He had told them as much, but they had not yet believed what they were hearing. They saw Jesus perform miracles, but their previous understanding of God was being challenged and overthrown.

This was not a remote God from a distant past. Jesus was talking about God being active here and now. In fact, God will cause people to run to Jesus and be forever held in his grasp. Jesus claims to be sent to them from Heaven. The moments following this teaching would determine who would run to Jesus and who would run away.

Here is Jesus’ offer to receive us and nourish us with eternal life. It’s the same truth we remember at the Lord’s Table. His sacrifice feeds us in a lasting way. Have you run to Him? He promises that he will hold you and never let go.

Wednesday, January 23, 2013


Before feeding the crowd with loaves and fish, Jesus had given thanks to God. Maybe that was to be expected but not really appreciated. Didn’t they all have their prayers and meal rituals? 

The most obvious fact was missed. Jesus thanked the Father for making the meal possible. It came from God.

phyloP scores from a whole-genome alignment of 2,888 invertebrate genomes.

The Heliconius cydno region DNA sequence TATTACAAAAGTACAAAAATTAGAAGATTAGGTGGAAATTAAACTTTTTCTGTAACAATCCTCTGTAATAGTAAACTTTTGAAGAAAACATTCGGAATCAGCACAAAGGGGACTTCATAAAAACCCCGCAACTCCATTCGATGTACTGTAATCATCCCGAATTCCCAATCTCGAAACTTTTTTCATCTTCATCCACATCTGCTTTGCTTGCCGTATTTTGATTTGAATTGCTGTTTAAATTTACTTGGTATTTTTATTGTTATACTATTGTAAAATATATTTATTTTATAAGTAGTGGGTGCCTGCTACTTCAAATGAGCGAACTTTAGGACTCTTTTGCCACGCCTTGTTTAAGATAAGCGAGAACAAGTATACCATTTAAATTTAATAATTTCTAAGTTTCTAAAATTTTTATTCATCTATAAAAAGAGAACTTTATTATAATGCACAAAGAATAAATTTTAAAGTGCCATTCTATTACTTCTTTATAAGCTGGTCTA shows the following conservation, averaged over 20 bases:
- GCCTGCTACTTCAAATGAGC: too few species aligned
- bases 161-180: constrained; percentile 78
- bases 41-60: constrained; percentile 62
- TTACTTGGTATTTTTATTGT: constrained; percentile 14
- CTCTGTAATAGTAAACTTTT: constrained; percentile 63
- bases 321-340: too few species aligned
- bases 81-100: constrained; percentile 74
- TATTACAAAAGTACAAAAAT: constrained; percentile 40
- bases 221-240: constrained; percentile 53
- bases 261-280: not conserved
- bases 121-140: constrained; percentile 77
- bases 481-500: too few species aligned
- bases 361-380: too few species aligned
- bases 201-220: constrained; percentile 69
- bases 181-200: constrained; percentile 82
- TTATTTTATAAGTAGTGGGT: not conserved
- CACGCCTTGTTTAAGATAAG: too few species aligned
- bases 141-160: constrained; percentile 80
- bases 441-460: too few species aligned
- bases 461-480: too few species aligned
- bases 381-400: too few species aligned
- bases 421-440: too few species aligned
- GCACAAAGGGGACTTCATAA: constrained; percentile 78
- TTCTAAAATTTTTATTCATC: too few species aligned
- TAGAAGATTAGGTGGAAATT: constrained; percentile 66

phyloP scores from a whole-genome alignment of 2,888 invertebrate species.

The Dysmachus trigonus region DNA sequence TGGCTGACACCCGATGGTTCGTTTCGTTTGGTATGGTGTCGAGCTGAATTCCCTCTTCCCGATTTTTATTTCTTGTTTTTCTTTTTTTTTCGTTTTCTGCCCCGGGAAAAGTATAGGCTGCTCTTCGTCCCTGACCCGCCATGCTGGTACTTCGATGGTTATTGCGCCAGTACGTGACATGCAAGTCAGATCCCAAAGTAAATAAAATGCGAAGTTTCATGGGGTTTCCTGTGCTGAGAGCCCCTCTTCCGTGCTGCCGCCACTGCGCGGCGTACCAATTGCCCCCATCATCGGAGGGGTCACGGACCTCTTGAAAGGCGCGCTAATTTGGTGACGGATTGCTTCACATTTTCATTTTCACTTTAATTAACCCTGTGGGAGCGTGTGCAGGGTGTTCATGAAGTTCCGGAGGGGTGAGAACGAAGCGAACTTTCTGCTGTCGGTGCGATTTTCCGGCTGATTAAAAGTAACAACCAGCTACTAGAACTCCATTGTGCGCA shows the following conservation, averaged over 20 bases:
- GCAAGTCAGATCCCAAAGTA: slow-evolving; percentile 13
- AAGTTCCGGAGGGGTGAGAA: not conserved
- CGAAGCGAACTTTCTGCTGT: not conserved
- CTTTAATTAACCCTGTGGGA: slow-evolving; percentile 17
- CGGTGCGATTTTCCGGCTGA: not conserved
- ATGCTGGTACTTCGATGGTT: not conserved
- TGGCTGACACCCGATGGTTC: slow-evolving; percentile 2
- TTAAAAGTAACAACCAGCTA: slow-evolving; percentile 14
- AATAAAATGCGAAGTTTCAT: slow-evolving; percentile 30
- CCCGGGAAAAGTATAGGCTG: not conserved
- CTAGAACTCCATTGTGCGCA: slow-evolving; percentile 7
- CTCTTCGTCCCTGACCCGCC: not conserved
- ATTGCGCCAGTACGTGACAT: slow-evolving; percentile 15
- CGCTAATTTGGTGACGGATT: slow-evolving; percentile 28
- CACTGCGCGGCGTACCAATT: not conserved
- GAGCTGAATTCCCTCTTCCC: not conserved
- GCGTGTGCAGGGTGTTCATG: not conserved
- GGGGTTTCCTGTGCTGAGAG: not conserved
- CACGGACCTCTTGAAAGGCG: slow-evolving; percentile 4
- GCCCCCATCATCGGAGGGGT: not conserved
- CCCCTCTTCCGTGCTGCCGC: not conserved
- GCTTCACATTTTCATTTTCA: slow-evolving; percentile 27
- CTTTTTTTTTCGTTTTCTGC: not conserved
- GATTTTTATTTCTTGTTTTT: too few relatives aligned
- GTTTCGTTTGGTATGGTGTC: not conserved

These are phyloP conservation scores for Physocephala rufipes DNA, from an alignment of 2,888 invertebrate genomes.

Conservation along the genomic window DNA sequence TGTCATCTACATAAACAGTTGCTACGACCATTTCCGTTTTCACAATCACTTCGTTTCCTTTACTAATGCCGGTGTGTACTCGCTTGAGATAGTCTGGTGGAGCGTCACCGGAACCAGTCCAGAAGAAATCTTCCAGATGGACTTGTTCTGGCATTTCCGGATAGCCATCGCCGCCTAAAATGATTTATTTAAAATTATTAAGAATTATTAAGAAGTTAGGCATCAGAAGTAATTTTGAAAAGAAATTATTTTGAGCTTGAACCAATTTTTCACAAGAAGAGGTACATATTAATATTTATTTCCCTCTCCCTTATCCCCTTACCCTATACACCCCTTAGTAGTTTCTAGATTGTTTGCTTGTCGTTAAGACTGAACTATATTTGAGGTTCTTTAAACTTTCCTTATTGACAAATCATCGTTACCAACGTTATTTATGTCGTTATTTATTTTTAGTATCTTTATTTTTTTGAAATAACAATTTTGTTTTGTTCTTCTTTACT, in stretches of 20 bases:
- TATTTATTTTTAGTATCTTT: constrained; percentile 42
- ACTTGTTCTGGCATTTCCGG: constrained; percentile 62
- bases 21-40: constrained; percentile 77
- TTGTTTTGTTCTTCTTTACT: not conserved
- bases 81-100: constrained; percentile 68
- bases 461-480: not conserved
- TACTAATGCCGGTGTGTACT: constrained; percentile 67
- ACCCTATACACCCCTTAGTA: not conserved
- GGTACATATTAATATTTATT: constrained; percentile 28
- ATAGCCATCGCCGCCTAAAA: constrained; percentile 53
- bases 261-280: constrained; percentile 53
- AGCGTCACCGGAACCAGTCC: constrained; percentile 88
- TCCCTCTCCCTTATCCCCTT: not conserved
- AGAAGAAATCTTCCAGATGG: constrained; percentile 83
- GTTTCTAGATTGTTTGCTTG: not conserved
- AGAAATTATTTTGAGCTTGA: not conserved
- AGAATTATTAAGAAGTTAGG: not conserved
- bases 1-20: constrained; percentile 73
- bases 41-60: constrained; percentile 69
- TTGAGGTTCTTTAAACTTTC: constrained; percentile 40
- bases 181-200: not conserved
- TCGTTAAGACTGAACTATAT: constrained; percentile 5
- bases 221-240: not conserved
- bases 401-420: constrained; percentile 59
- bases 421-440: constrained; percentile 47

I struggle often with mealtime prayers. It is easier for me to focus on the food than it is to pause and reflect on who my provider is. Jesus calls us on our selfish focus.

There was a lot of energy and time exerted by the seeking crowd. Jesus teaches that they should not waste themselves chasing down miracle meals that leave them hungry the next morning. There is a soul food that satisfies. Jesus calls followers to expend their energy on the spiritual food that lasts forever. The Son of Man can give this enduring nourishment and inner satisfaction that will not be found in chasing miracle meetings or false hopes of fixing the nation’s deep problems.

And the crowd that yesterday had numbered in the thousands took it on the chin from Jesus. They nodded and were curious about this soul food Jesus described.

John 6:
28 To that they said, “Well, what do we do then to get in on God’s works?”
29 Jesus said, “Throw your lot in with the One that God has sent. That kind of a commitment gets you in on God’s works.”
30-31 They waffled: “Why don’t you give us a clue about who you are, just a hint of what’s going on? When we see what’s up, we’ll commit ourselves. Show us what you can do. Moses fed our ancestors with bread in the desert. It says so in the Scriptures: ‘He gave them bread from heaven to eat.’”

It is often the price that separates those who like something and those who are committed to ownership. Anyone can window shop, but those who really need something will pay the price. Jesus says that a commitment to follow him will bring the benefits of this inner spiritual nourishment. This commitment to him is the price they must be willing to pay.